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What you see is what you grind

What you see is what you grind



Cyber Grinding software simulates workholding, the complete machine with wheels, and the finished tool

With Cyber Grinding's TurboGrind feature, users see the complete tool in seconds, color coded by wheel path or operation, and can then check it with measuring points.

Being able to simulate the actual grinding process lets Cyber Grinding software users detect collisions before actually grinding a tool.

With simulation software, one can do just about anything from fly an airplane to drive a tank. The idea is to perfect operating procedures before actually taking off or starting an engine. The same holds true for tool-grinding simulation software. According to Walter Grinders of Fredericksburg, Va., the key advantage to tool-grinding simulation software is that toolmaking shops can design and perfect a complete tool-grinding process off-line and prior to actual production. The company's software, called Cyber Grinding, uses any tool-grinding program written with Walter's standard software and then fully simulates tool grinding, which includes the complete machine and its axes movements, workholding, and accurate wheel data. With all these, users can predict whether or not they can achieve a certain tool geometry.

The software simulates either tapered or stepped cylindrical tool blanks and includes a feature called Turbo Grinding. It's a quick display of a finish-ground tool that doesn't entail the whole grinding process. Through color coding, shops can then measure and inspect tool features in minute detail, correct operational problems, or easily edit troublesome NC sentences.

Color coding operates in different modes: by operation, machine movement, wheel, and wheel section. When color coding is initiated for operations, all the various grinding procedures for a particular tool are a different color. For example, a fluting operation may be represented in green, while a gashing one is in blue. In addition to color coding by operation, Cyber Grinding users can also assign different colors to each machine movement.

The grinding-wheel mode colors the parts of the tool according to the wheel that grinds them. On the other hand, when color coding is done by wheel section, the different features of the tool appear the same color as the specific part of the wheel that did the grinding.

Since testing cutter geometries with simulation is so quick, says Ditmar Weselin, president of Walter, more time can be spent on tool design and making sure dimensions and angles are accurate. In addition, shops can e-mail these new tool designs for instant customer approval.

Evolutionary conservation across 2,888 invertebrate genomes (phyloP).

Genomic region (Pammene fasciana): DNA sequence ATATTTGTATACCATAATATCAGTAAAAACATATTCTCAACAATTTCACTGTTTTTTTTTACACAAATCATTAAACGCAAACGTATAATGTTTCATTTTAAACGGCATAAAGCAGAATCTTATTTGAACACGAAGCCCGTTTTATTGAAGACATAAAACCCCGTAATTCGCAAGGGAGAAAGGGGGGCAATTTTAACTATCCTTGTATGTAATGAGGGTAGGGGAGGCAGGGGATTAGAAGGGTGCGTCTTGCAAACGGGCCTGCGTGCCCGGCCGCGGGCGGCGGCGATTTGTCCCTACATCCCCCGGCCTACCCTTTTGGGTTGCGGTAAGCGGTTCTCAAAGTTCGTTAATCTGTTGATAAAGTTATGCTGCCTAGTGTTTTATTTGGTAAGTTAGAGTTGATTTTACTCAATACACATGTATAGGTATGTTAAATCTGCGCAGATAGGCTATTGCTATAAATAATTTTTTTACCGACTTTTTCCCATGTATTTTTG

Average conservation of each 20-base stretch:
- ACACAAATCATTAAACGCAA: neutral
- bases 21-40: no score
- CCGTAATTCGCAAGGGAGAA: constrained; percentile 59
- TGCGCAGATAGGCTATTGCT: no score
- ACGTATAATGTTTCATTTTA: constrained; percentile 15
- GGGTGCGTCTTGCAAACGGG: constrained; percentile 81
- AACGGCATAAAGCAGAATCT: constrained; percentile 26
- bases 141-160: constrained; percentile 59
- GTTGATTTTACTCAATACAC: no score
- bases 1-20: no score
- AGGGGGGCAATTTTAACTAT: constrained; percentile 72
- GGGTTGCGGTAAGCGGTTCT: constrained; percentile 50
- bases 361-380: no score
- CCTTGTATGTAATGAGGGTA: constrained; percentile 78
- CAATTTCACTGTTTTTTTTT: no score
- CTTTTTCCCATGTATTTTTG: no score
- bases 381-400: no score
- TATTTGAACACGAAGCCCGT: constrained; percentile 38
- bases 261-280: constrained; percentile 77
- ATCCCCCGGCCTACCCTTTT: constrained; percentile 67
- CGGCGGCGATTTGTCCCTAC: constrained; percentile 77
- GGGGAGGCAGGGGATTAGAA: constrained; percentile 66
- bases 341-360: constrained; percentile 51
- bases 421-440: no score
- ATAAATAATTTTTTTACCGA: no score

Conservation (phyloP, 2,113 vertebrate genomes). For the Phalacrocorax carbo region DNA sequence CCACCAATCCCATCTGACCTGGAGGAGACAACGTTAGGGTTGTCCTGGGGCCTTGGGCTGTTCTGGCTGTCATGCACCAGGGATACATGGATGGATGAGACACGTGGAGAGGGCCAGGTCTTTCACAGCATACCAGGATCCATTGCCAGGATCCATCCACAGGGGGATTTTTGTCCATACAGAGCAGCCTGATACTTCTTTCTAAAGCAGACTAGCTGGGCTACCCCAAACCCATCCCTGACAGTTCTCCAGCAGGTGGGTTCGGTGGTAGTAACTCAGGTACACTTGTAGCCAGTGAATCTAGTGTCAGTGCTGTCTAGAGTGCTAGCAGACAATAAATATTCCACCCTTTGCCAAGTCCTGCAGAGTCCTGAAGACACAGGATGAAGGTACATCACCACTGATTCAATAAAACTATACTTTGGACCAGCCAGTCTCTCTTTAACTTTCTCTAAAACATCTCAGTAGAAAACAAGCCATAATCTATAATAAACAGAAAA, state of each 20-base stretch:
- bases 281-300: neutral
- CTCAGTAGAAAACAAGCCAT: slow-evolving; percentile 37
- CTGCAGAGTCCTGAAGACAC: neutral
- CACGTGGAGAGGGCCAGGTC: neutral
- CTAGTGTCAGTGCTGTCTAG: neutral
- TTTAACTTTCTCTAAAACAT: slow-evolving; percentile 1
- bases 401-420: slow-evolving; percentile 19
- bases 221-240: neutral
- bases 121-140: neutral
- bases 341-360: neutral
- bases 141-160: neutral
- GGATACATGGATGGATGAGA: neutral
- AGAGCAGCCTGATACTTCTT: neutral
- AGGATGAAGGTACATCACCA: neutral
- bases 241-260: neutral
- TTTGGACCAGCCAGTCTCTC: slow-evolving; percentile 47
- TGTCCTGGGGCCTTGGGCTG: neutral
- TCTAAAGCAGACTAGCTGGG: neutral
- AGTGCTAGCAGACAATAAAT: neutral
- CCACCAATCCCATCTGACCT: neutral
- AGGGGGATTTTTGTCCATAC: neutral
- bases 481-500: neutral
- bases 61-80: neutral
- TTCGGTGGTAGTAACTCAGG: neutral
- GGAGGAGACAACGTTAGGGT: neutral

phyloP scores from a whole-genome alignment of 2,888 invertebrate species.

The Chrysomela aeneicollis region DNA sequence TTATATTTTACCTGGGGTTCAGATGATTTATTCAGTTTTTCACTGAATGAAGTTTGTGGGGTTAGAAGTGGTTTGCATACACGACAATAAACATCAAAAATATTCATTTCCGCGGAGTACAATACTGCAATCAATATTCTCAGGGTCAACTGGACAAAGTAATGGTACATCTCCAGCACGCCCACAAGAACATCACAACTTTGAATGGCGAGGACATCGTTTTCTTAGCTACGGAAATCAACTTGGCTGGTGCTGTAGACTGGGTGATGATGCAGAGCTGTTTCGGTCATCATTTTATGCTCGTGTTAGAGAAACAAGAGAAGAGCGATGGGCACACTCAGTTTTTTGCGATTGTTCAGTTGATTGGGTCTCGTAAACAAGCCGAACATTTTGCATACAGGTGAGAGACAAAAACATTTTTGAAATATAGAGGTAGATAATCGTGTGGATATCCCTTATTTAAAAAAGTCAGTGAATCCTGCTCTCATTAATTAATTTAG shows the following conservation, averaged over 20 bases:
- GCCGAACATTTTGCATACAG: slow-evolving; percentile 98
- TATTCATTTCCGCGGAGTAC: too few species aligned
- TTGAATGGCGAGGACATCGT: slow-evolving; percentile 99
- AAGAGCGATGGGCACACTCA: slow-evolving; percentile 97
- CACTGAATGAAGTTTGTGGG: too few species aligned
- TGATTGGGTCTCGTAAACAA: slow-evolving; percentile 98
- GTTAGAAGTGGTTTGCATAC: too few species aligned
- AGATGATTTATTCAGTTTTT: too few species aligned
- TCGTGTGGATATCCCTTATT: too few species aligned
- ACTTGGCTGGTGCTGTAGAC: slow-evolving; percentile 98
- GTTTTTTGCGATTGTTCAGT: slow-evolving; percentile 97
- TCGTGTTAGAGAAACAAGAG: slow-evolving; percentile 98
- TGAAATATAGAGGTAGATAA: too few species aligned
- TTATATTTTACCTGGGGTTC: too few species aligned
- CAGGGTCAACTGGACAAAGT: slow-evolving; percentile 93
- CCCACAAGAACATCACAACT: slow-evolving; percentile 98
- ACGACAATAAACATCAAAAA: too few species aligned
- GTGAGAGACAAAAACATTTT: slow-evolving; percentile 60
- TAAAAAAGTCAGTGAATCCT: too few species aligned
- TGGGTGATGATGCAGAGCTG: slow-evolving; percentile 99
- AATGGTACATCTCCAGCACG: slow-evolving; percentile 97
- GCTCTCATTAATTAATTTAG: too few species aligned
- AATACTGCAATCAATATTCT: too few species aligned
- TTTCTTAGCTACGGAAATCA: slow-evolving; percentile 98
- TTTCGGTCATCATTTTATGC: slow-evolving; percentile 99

Because Cyber Grinding simulation is done off-line, the actual grinding machine's production remains uninterrupted, cutting down on the scrap involved with grinding prototypes. With the software, shops can also train new employ-ees, again, without tying up valuable machine production time. Because the complicated work is done at the off-line PC through the simulation software, running the actual tool-grinding machine does not require as highly a skilled operator as it once did.

More tool-grinding software

Two more examples of tool-grinding software come from Anca Inc., Farmington Hills, Mich., and Rollomatic Inc. in Mundelein, Ill. The first aids users in producing carbide waveform roughing end mills, while the second offers tool simulation through mathematical solutions.

Because of their long life and stock removal capabilities, waveform flute end mills made from high-speed steel are widely used to mill titanium in aerospace applications. But due to the manufacturing process required, it has not been practical to produce these tools in carbide — until now. With software from Anca called ANCrest, toolmaking shops can completely grind waveform end mill cutters from solid carbide — an operation once considered impossible.

With ANCrest, users can adjust all flute-wave parameters, including waveform offsetting between flutes, and can optimize tool designs for specific applications. They can also fine tune such things as wheel angle, hook angle, and the amplitude and wavelength of the wave to alter the finished tool's geometry.

The software is compatible with Anca X-Class tool and cutter grinders featuring Windows NT operating systems. It handles left and right-hand waveform tools of various diameters, tapered tools, ballnose cutters, and radii using standard wheel packs.

Rollomatic's software, called SuperCalc, comes standard with the company's CNC600X tool-grinding center. The software package consists of four modes, which simulate tool grinding, calculate wheel dressing, and determine all machine setup parameters.

The first mode, called FluteCalc, simulates the fluting of end mills, drills, and step drills. For taper tools, TaperCalc, the second mode, displays the fluting of taper tools with constant helix and rake angles, along with those tools having a programmable core and relief width. SuperCalc's third mode is BurCalc. It simulates the grinding of metalcutting-type burs, letting the user freely design the shape of the bur, rake angle, flute depth, and sectioning. The final mode, FlexiCalc, together with ISO G codes, lets users program their specials.

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